Canadian Food Security and Apples

Here’s a question: does growing food in Canada constitute food security? Perhaps there’s a question here of food quality. Take a look at these Royal Gala apple trees.

That’s a system designed to create leaves. The sun drawing sap up through the leaves keeps minerals flowing for the apple below, but leaves are shade, so a few weeks before harvest the leaves and branches are trimmed off (as you can see above) and the flow is interrupted, leaving the fruit to develop in its final ripening stages in a rather nutrient-poor and sugar-poor environment. It relies on hanging branches, lightly-leaved, around the fruiting twigs, to produce sugars. Note the difference in vigour between the hedge-trimmed cap on the tree below, and the weak fruiting wood below.

Trees naturally produce toxins (the same that are in 2-4-D herbicide), to suppress secondary growth, so that the tree spends its energy growing towards the light. That is the tree’s effort at food security: the best fruit on the youngest wood, with the most flow and in the most light. Everything else is discarded. The system in these images was originally set up to replace trees with a wall of fruiting branches, but has devolved in practice into maintaining old, half-poisoned fruiting wood (which makes small leaves and small apples), all of it in poor flow situations, with low sugars, by cutting off the very wood the tree wants to use to make sugar.

Instead of using pruning to create new opportunities for light and new, high-quality fruit, sustaining the tree’s ability to produce, quality and the trees are sacrificed, with pruning that comes too late in the year to do anything except create more leaves at the top and an increased atrophy of fruiting structures below. These structures:

It is a mistaken belief that pruning a fruit tree is its shaping. In fact, pruning is done to make openings for light, that the tree can move into. But let’s look, for the moment, at food sustainability. These fruiting structures (above) have been sustained, but to what effect? Hanging wood creates small fruit, and requires more pesticides to beat off the pests attracted to its weak defences. They’re weak because there is very little sap flow. The tree can’t respond to an invasion. That’s a big strike against sustainability. Now, let’s pretend we’ve cut those disease-prone, less-than-useful twigs away, creating a situation in which the tree can renew itself with strength.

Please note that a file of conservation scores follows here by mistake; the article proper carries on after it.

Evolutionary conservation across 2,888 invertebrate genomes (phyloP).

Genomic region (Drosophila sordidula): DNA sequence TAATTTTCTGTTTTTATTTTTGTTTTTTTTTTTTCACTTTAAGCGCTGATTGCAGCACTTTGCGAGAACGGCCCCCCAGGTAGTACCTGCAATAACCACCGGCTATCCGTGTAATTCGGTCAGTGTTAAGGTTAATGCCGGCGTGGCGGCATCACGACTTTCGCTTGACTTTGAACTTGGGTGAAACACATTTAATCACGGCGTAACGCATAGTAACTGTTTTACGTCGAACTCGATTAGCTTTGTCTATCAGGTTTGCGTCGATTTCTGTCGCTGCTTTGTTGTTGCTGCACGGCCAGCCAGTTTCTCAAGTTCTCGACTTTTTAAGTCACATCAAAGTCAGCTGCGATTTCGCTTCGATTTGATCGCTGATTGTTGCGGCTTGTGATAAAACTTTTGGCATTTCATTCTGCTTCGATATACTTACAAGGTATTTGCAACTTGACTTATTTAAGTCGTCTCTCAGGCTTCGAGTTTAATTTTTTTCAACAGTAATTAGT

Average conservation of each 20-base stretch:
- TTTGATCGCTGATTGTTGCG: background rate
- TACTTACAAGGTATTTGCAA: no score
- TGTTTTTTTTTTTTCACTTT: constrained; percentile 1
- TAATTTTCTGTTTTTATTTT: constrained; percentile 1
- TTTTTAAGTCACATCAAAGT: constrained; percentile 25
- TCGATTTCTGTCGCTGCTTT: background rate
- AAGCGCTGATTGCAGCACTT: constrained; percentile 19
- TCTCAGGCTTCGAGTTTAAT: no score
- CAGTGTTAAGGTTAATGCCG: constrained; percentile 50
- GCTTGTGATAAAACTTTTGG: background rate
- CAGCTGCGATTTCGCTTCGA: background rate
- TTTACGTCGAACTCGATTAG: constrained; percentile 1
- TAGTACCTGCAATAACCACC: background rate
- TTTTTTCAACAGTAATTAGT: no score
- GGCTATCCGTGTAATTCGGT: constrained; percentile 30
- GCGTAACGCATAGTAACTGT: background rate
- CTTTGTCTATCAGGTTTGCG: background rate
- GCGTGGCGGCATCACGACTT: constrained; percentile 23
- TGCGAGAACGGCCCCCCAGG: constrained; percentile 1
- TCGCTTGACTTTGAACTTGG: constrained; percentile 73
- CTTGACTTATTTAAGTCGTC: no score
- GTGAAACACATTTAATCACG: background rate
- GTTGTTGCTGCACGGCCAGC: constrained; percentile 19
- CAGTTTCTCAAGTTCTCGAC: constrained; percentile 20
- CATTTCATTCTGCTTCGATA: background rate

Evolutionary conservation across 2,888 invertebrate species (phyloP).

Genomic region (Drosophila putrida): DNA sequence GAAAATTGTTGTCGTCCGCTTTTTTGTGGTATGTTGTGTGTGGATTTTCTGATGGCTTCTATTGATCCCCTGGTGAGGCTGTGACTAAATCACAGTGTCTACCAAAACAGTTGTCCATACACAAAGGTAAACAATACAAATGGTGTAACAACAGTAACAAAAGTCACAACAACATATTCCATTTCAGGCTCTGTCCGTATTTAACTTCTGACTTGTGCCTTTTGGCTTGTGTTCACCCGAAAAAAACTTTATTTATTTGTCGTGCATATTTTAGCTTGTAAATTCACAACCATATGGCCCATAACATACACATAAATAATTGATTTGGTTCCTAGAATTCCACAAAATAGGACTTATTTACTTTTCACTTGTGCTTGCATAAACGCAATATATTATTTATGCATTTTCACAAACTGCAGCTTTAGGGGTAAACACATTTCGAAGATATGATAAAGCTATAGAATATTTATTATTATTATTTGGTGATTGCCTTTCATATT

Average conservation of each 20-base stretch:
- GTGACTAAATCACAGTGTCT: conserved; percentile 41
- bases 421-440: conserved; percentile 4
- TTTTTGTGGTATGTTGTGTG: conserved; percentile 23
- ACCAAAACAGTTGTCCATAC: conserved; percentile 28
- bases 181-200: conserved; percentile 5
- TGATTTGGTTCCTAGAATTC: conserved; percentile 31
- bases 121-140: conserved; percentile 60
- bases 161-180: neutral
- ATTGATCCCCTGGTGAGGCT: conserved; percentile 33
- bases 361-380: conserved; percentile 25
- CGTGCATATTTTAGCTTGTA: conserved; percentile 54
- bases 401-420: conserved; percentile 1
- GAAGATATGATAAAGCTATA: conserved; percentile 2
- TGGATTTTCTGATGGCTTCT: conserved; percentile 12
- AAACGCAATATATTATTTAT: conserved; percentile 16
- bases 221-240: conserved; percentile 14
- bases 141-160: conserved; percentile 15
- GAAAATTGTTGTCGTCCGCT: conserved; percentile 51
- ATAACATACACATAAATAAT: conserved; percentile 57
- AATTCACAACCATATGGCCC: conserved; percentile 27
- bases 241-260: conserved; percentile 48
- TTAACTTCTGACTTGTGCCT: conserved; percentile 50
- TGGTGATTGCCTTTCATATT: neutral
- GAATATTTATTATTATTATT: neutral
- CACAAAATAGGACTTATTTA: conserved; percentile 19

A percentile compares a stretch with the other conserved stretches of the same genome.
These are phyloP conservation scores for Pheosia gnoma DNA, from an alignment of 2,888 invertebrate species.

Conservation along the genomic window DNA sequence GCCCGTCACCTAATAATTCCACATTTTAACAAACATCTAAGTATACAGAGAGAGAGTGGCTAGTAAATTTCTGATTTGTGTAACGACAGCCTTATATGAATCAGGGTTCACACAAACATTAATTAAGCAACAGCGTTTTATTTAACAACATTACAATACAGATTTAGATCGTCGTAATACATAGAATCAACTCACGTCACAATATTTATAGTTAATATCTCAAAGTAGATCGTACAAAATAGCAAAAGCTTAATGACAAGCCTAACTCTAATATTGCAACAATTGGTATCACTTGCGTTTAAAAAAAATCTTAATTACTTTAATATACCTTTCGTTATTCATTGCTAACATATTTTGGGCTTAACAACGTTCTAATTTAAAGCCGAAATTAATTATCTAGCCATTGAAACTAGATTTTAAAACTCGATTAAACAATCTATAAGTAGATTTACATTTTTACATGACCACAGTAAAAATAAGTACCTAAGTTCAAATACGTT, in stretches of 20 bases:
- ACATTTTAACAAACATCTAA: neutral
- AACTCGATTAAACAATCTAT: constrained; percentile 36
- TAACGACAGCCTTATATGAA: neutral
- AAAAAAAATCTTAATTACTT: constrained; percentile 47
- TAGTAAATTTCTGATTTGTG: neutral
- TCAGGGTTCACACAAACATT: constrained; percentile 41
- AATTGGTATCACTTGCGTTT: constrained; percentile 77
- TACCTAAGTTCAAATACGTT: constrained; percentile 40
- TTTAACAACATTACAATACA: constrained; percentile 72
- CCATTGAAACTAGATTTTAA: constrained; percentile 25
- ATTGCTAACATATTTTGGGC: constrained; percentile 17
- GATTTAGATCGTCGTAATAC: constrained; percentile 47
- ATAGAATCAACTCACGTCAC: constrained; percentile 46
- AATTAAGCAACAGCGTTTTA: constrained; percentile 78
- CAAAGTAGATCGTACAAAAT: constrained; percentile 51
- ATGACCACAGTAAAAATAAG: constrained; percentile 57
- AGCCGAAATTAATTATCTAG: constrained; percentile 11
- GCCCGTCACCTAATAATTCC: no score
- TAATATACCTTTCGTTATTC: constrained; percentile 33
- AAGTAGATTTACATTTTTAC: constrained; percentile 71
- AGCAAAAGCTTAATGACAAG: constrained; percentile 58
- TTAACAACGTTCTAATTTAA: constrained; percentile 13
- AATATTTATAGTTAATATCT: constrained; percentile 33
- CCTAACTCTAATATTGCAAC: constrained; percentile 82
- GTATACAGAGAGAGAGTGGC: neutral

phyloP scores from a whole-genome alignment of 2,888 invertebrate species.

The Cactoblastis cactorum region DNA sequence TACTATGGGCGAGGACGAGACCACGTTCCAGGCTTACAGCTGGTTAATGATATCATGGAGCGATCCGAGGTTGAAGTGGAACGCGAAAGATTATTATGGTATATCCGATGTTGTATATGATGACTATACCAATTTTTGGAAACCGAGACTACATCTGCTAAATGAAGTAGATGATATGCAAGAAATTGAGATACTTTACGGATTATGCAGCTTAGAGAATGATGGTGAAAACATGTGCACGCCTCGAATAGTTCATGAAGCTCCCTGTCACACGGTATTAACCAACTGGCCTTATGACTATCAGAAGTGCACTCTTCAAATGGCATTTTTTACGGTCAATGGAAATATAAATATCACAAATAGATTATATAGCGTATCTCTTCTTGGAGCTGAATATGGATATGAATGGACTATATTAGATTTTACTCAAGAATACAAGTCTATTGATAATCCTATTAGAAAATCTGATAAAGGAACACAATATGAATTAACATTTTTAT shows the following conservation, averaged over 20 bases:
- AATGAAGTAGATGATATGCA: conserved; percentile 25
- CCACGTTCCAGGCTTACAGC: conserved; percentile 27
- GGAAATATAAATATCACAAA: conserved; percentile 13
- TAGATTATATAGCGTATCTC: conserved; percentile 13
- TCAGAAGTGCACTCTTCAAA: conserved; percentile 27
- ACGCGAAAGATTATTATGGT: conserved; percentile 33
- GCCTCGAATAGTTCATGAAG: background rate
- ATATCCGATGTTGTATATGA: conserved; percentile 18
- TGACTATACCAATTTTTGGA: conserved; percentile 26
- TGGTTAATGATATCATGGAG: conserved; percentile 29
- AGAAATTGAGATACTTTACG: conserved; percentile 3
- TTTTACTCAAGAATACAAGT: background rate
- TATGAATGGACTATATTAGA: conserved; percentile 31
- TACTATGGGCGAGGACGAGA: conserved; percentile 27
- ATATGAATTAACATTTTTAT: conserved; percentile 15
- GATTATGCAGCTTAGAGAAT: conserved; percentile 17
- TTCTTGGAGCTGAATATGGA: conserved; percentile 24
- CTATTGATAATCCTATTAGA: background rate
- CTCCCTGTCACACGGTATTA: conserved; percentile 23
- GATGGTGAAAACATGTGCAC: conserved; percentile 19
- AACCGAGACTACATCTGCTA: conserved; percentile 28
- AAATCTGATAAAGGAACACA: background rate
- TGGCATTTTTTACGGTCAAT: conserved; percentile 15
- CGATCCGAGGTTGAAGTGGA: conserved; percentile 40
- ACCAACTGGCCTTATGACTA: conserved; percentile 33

Imagine, the purple twigs gone, the green buds capable of producing twigs, and the red ones next year’s apples. When you’re out pruning, you learn to see the pruned tree before you make a cut. So, let’s take it again, more slowly, with the next tree:

This tree was heavily cropped last year. As no fruit will grow where fruit grew the year before, there’s not a lot of production here for 2022. Traditionally, this problem was solved by keeping the tree growing vigorously from many different points, all of which could produce new fruiting wood every year, allowing the tree to never enter the two-year cycle. The system in these dwarf trees was designed to speed up production and reduce labour. The trees were supposed to be removed at the age of 10 years (they’re now around 18, I think), to keep the vigour up, but that’s too expensive, what with low-cost fruit coming in from the USA, and all. The result is weakness. Labour is too expensive (Consider: In a world ostensibly built around people, people are too expensive. That’s not sustainable.), so thinning is done with toxins in the spring. Any errors in calibration and there are too many apples, and suddenly you’re in the awful two-year cycle. So, let’s be brutal in a way I would never recommend, and see what happens if we correct that with pruning.

If we cut off the weak, hanging wood, we are left with a few leaf buds that can renew the twigs. In two years, there will be new fruiting wood at these points, none of it yet dragged below a positive flow-angle by the weight of fruit, yet. I think you can see why this doesn’t really work. There’s very little wood yet. Two years is a long time to wait in an expensive world.

There’s lots of light, but fixing the problem at least a dozen years late is not going to help. The system has created the problem, and it is sustaining it. We can, perhaps, illustrate the issue better on the next tree. Here we are, right at the base of the hedge that caps the trees. There’s little light here, but lots of fruiting buds with a bit more vigour. Or, are there?

Imagine that you had to sort this mess out, to let in the light. Not much left!

And very little fruit. Here’s the crop for 2022.